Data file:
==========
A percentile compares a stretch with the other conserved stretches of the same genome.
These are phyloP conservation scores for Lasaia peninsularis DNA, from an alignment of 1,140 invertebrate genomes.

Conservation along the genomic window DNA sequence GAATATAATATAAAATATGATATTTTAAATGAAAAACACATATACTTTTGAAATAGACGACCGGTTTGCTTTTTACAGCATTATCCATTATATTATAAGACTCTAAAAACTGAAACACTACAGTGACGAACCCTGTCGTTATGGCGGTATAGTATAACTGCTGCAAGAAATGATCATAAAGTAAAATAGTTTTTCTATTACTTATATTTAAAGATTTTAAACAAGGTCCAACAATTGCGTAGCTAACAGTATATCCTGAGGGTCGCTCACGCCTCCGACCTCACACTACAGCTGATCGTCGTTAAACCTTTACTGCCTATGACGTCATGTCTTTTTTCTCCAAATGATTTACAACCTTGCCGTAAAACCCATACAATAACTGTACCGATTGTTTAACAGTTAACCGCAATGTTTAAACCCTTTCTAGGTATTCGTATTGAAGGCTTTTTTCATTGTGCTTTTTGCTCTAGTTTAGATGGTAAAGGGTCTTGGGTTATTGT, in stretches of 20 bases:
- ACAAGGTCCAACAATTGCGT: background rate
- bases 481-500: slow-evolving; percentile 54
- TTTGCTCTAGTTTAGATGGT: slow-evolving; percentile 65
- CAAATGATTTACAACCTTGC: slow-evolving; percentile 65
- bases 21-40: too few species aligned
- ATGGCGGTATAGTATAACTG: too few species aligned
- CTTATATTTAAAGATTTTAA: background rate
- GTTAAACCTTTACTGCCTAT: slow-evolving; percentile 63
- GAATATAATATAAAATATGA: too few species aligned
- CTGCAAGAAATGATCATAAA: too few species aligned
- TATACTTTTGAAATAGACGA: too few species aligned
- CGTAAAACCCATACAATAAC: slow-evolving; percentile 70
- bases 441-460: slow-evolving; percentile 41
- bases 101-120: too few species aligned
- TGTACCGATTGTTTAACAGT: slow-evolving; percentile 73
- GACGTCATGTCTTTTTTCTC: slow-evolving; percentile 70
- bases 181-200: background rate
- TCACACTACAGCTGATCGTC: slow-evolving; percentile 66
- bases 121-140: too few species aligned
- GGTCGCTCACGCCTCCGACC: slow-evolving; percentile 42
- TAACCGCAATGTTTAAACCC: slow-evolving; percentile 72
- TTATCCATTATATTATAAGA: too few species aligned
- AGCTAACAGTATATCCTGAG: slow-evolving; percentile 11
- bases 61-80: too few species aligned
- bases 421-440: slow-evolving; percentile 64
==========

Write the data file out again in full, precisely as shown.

A percentile compares a stretch with the other conserved stretches of the same genome.
These are phyloP conservation scores for Lasaia peninsularis DNA, from an alignment of 1,140 invertebrate genomes.

Conservation along the genomic window DNA sequence GAATATAATATAAAATATGATATTTTAAATGAAAAACACATATACTTTTGAAATAGACGACCGGTTTGCTTTTTACAGCATTATCCATTATATTATAAGACTCTAAAAACTGAAACACTACAGTGACGAACCCTGTCGTTATGGCGGTATAGTATAACTGCTGCAAGAAATGATCATAAAGTAAAATAGTTTTTCTATTACTTATATTTAAAGATTTTAAACAAGGTCCAACAATTGCGTAGCTAACAGTATATCCTGAGGGTCGCTCACGCCTCCGACCTCACACTACAGCTGATCGTCGTTAAACCTTTACTGCCTATGACGTCATGTCTTTTTTCTCCAAATGATTTACAACCTTGCCGTAAAACCCATACAATAACTGTACCGATTGTTTAACAGTTAACCGCAATGTTTAAACCCTTTCTAGGTATTCGTATTGAAGGCTTTTTTCATTGTGCTTTTTGCTCTAGTTTAGATGGTAAAGGGTCTTGGGTTATTGT, in stretches of 20 bases:
- ACAAGGTCCAACAATTGCGT: background rate
- bases 481-500: slow-evolving; percentile 54
- TTTGCTCTAGTTTAGATGGT: slow-evolving; percentile 65
- CAAATGATTTACAACCTTGC: slow-evolving; percentile 65
- bases 21-40: too few species aligned
- ATGGCGGTATAGTATAACTG: too few species aligned
- CTTATATTTAAAGATTTTAA: background rate
- GTTAAACCTTTACTGCCTAT: slow-evolving; percentile 63
- GAATATAATATAAAATATGA: too few species aligned
- CTGCAAGAAATGATCATAAA: too few species aligned
- TATACTTTTGAAATAGACGA: too few species aligned
- CGTAAAACCCATACAATAAC: slow-evolving; percentile 70
- bases 441-460: slow-evolving; percentile 41
- bases 101-120: too few species aligned
- TGTACCGATTGTTTAACAGT: slow-evolving; percentile 73
- GACGTCATGTCTTTTTTCTC: slow-evolving; percentile 70
- bases 181-200: background rate
- TCACACTACAGCTGATCGTC: slow-evolving; percentile 66
- bases 121-140: too few species aligned
- GGTCGCTCACGCCTCCGACC: slow-evolving; percentile 42
- TAACCGCAATGTTTAAACCC: slow-evolving; percentile 72
- TTATCCATTATATTATAAGA: too few species aligned
- AGCTAACAGTATATCCTGAG: slow-evolving; percentile 11
- bases 61-80: too few species aligned
- bases 421-440: slow-evolving; percentile 64